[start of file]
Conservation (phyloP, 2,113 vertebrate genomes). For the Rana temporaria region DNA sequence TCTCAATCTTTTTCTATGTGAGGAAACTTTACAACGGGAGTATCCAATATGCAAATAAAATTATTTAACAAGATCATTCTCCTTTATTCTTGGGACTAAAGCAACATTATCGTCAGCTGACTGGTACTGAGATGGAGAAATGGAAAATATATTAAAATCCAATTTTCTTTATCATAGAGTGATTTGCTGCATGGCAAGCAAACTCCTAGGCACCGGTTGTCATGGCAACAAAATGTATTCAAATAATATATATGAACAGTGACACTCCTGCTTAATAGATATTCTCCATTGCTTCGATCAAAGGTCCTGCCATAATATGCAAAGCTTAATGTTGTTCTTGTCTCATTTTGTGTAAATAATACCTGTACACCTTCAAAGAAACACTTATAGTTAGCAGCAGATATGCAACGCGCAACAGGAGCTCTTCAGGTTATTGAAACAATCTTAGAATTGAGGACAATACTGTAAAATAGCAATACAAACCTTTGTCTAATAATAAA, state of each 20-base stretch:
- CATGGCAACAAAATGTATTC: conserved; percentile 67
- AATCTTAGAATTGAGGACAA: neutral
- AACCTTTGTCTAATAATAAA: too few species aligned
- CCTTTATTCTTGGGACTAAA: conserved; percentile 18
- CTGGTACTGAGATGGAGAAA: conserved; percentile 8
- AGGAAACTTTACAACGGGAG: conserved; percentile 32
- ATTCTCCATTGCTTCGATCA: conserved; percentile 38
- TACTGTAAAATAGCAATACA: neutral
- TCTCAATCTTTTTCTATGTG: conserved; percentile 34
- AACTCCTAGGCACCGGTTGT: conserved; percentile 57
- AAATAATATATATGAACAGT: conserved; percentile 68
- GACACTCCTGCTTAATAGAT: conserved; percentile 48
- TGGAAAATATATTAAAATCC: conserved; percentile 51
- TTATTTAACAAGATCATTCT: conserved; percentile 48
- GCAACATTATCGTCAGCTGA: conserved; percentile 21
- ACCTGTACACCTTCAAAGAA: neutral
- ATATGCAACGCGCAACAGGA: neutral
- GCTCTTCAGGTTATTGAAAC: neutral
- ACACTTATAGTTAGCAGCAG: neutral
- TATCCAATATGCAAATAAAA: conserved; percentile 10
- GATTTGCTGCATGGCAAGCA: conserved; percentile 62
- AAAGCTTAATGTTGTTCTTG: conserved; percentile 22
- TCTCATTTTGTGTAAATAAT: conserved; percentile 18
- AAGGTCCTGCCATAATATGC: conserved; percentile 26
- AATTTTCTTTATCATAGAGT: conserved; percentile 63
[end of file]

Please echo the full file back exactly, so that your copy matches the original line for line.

Conservation (phyloP, 2,113 vertebrate genomes). For the Rana temporaria region DNA sequence TCTCAATCTTTTTCTATGTGAGGAAACTTTACAACGGGAGTATCCAATATGCAAATAAAATTATTTAACAAGATCATTCTCCTTTATTCTTGGGACTAAAGCAACATTATCGTCAGCTGACTGGTACTGAGATGGAGAAATGGAAAATATATTAAAATCCAATTTTCTTTATCATAGAGTGATTTGCTGCATGGCAAGCAAACTCCTAGGCACCGGTTGTCATGGCAACAAAATGTATTCAAATAATATATATGAACAGTGACACTCCTGCTTAATAGATATTCTCCATTGCTTCGATCAAAGGTCCTGCCATAATATGCAAAGCTTAATGTTGTTCTTGTCTCATTTTGTGTAAATAATACCTGTACACCTTCAAAGAAACACTTATAGTTAGCAGCAGATATGCAACGCGCAACAGGAGCTCTTCAGGTTATTGAAACAATCTTAGAATTGAGGACAATACTGTAAAATAGCAATACAAACCTTTGTCTAATAATAAA, state of each 20-base stretch:
- CATGGCAACAAAATGTATTC: conserved; percentile 67
- AATCTTAGAATTGAGGACAA: neutral
- AACCTTTGTCTAATAATAAA: too few species aligned
- CCTTTATTCTTGGGACTAAA: conserved; percentile 18
- CTGGTACTGAGATGGAGAAA: conserved; percentile 8
- AGGAAACTTTACAACGGGAG: conserved; percentile 32
- ATTCTCCATTGCTTCGATCA: conserved; percentile 38
- TACTGTAAAATAGCAATACA: neutral
- TCTCAATCTTTTTCTATGTG: conserved; percentile 34
- AACTCCTAGGCACCGGTTGT: conserved; percentile 57
- AAATAATATATATGAACAGT: conserved; percentile 68
- GACACTCCTGCTTAATAGAT: conserved; percentile 48
- TGGAAAATATATTAAAATCC: conserved; percentile 51
- TTATTTAACAAGATCATTCT: conserved; percentile 48
- GCAACATTATCGTCAGCTGA: conserved; percentile 21
- ACCTGTACACCTTCAAAGAA: neutral
- ATATGCAACGCGCAACAGGA: neutral
- GCTCTTCAGGTTATTGAAAC: neutral
- ACACTTATAGTTAGCAGCAG: neutral
- TATCCAATATGCAAATAAAA: conserved; percentile 10
- GATTTGCTGCATGGCAAGCA: conserved; percentile 62
- AAAGCTTAATGTTGTTCTTG: conserved; percentile 22
- TCTCATTTTGTGTAAATAAT: conserved; percentile 18
- AAGGTCCTGCCATAATATGC: conserved; percentile 26
- AATTTTCTTTATCATAGAGT: conserved; percentile 63